Drinking-water, including most bottled varieties, is likely to have contaminants. That doesn't mean all water is unsuitable to drink; some levels of contamination are considered safe.
Turbidity is a measure of how cloudy water is. Although it doesn't cause illness itself, it provides the means for microbial growth and can obstruct disinfection. High turbidity levels are often associated with high levels of microorganisms.
Bacteria, protozoa and viruses are among the oldest threats to drinkable water and are responsible for most waterborne diseases today.
From bacteria like fecal coliform and E coli, which indicate human or animal waste may be present, to parasites such as cryptosporidium and giardia lamblia (also found in human and animal feces), microorganisms can cause a lot of trouble. Common gastrointestinal illnesses caused by microorganisms are diarrhea and cramps, nausea, vomiting and related headaches. Infection can be severe or even fatal in people who have weakened immune systems.
To clean water disinfectants (often just more water contaminants themselves) are added during water treatment to get rid of microorganisms. High-end UV light purifiers can kill microorganisms, as can reverse osmosis. Some of the better activated carbon filters can reduce the prevalence of microorganisms in your drinking water.
A long list of organic chemicals, including benzene, PCBs and vinyl chloride, can enter drinking water, potentially causing damage that includes increased cancer risk; liver, kidney, stomach, nervous system and immune system problems; reproductive difficulties; cataracts; and anemia. The water-contaminating chemicals come from farm runoff of herbicides or pesticides, leach from storage tanks and landfills and are discharged from factories. Many are known to be volatile organic compounds. Some continue on in the environment, as residue from pesticides that have long since been banned (like DDT) and others are added to the water during waste treatment (like chlorine).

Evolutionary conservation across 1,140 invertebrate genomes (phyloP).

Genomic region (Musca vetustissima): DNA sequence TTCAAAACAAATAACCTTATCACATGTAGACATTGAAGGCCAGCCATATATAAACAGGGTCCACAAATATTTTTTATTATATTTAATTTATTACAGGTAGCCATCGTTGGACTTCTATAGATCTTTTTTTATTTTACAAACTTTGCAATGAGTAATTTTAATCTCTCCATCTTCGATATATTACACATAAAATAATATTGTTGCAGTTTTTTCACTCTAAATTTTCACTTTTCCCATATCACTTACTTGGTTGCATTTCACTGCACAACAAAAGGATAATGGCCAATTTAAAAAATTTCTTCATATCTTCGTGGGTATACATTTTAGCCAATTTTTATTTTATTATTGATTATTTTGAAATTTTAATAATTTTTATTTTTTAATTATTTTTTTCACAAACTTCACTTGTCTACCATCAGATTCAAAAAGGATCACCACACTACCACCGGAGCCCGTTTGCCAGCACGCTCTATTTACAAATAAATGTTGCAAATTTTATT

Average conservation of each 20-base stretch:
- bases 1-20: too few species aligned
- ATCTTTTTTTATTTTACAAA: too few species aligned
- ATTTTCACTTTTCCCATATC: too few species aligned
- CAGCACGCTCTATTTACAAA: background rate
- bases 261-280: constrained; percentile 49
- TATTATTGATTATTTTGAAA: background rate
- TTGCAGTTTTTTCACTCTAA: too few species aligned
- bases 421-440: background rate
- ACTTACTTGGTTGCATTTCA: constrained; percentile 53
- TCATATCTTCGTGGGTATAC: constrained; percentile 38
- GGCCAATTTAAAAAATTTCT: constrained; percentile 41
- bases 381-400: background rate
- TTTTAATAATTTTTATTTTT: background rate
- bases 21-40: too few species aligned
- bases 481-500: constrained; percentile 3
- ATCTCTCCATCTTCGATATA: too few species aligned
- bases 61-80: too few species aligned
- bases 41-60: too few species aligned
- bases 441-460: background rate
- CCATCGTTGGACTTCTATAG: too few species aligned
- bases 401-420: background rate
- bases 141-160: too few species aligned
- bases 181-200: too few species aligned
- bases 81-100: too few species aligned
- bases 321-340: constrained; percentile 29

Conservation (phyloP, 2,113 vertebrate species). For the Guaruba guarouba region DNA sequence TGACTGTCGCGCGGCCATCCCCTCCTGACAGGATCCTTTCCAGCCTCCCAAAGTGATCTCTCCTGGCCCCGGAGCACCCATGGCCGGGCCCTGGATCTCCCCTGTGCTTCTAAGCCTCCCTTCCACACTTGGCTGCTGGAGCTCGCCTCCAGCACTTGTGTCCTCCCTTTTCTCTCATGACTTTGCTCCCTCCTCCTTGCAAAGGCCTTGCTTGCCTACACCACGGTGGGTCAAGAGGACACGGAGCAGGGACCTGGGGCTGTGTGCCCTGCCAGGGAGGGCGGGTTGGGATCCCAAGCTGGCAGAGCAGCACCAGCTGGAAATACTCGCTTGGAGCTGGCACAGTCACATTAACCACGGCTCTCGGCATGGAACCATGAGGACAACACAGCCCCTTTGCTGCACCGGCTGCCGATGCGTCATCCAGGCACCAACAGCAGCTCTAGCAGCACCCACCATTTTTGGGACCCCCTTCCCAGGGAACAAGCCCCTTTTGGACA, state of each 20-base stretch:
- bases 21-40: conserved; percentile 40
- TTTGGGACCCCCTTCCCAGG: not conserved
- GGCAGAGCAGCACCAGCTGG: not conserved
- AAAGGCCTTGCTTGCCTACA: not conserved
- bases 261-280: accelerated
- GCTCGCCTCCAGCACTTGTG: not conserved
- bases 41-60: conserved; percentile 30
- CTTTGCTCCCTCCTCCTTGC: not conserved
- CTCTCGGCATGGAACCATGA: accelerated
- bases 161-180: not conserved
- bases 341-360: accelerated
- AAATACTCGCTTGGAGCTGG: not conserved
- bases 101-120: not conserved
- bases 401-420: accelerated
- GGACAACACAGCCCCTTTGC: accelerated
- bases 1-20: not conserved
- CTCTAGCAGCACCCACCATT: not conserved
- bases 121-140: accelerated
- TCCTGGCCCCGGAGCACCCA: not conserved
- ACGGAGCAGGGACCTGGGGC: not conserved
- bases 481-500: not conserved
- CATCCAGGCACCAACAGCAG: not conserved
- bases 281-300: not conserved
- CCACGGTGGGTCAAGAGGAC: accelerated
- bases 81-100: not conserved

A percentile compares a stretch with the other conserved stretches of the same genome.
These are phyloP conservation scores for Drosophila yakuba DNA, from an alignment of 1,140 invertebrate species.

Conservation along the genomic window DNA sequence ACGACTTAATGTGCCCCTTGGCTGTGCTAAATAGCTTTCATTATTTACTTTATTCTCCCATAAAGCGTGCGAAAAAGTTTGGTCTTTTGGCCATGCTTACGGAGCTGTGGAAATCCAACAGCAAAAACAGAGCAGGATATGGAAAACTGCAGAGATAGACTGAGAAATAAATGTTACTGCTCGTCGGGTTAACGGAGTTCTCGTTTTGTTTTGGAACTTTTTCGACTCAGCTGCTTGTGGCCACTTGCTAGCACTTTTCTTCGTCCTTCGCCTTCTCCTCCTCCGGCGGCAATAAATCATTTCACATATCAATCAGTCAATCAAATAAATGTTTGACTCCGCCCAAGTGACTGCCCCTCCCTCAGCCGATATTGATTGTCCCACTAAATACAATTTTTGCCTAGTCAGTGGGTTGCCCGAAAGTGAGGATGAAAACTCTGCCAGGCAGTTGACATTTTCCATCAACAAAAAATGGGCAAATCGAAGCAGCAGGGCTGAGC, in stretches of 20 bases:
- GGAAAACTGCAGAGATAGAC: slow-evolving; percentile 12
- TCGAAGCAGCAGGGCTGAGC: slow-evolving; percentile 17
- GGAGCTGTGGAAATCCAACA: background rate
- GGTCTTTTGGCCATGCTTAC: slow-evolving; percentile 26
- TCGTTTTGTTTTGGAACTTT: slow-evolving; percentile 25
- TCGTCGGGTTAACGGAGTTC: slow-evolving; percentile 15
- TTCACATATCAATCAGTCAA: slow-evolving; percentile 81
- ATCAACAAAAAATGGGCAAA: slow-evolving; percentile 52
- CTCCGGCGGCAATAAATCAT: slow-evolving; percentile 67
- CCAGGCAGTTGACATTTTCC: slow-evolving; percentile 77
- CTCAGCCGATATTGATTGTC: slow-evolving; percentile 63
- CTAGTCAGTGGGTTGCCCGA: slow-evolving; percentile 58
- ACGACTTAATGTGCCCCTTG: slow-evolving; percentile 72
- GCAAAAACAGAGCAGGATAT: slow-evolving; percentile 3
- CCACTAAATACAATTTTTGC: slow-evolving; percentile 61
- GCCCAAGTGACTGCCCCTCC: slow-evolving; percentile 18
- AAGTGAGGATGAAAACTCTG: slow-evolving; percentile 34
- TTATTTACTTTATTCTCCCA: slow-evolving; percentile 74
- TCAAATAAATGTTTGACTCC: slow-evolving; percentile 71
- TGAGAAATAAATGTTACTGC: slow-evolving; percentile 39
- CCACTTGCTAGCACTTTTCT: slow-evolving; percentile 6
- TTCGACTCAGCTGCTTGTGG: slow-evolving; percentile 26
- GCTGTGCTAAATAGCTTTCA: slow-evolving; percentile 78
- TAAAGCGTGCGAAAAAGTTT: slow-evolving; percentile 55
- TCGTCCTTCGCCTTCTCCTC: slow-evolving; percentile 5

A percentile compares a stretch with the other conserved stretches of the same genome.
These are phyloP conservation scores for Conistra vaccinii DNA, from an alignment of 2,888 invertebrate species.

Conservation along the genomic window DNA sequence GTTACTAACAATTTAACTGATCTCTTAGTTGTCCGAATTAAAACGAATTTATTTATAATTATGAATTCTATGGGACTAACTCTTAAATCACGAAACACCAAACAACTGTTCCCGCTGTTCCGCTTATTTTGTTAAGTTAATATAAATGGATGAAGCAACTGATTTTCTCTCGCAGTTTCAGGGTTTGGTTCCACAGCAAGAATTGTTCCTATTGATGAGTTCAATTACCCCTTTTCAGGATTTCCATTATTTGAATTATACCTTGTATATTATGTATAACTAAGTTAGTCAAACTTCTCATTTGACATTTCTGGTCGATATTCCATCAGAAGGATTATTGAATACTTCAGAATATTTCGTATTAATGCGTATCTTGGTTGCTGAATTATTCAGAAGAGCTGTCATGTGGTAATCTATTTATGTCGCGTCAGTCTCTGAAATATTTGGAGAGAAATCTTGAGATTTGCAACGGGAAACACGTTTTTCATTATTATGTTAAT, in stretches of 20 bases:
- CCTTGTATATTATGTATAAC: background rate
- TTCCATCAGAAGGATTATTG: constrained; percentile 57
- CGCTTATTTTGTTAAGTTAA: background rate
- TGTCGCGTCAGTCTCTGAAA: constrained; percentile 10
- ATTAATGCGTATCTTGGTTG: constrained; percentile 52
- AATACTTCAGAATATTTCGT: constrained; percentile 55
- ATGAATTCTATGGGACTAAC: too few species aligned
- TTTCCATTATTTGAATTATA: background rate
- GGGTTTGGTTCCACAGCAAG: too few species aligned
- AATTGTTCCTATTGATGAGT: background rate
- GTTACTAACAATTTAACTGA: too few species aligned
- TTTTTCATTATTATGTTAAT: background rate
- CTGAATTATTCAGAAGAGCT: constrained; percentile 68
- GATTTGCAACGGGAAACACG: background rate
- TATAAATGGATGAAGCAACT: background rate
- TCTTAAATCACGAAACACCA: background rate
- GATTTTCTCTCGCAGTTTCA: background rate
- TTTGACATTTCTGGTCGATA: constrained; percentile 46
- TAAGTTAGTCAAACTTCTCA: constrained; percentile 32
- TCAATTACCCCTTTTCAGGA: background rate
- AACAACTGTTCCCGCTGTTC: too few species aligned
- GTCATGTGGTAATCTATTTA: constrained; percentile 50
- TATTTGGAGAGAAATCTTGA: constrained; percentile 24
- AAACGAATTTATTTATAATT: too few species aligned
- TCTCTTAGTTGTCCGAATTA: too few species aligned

The ABCs of water contaminants come from inorganic chemical sources: arsenic, barium and chromium, along with lead, antimony, mercury, cyanide, asbestos, copper and more, are mostly metals and salts. Many occur naturally, but they can also be introduced through human activities. Lead can leach into water from lead pipes, and fluoride is added intentionally to assist in dental care. With any of these contaminants, amounts greater than certain, acceptable levels can have unfavorable side effects.
Illnesses caused by overexposure to these contaminants can be relatively tame, such as diarrhea and staining or pitting of the teeth, or very serious, such as liver, kidney, bone and heart damage, nervous system effects and cancer.
Many organic and inorganic water contaminants can be eradicated or reduced through reverse osmosis or distillation. Make sure to find out what contaminants a water filter can handle before you purchase it.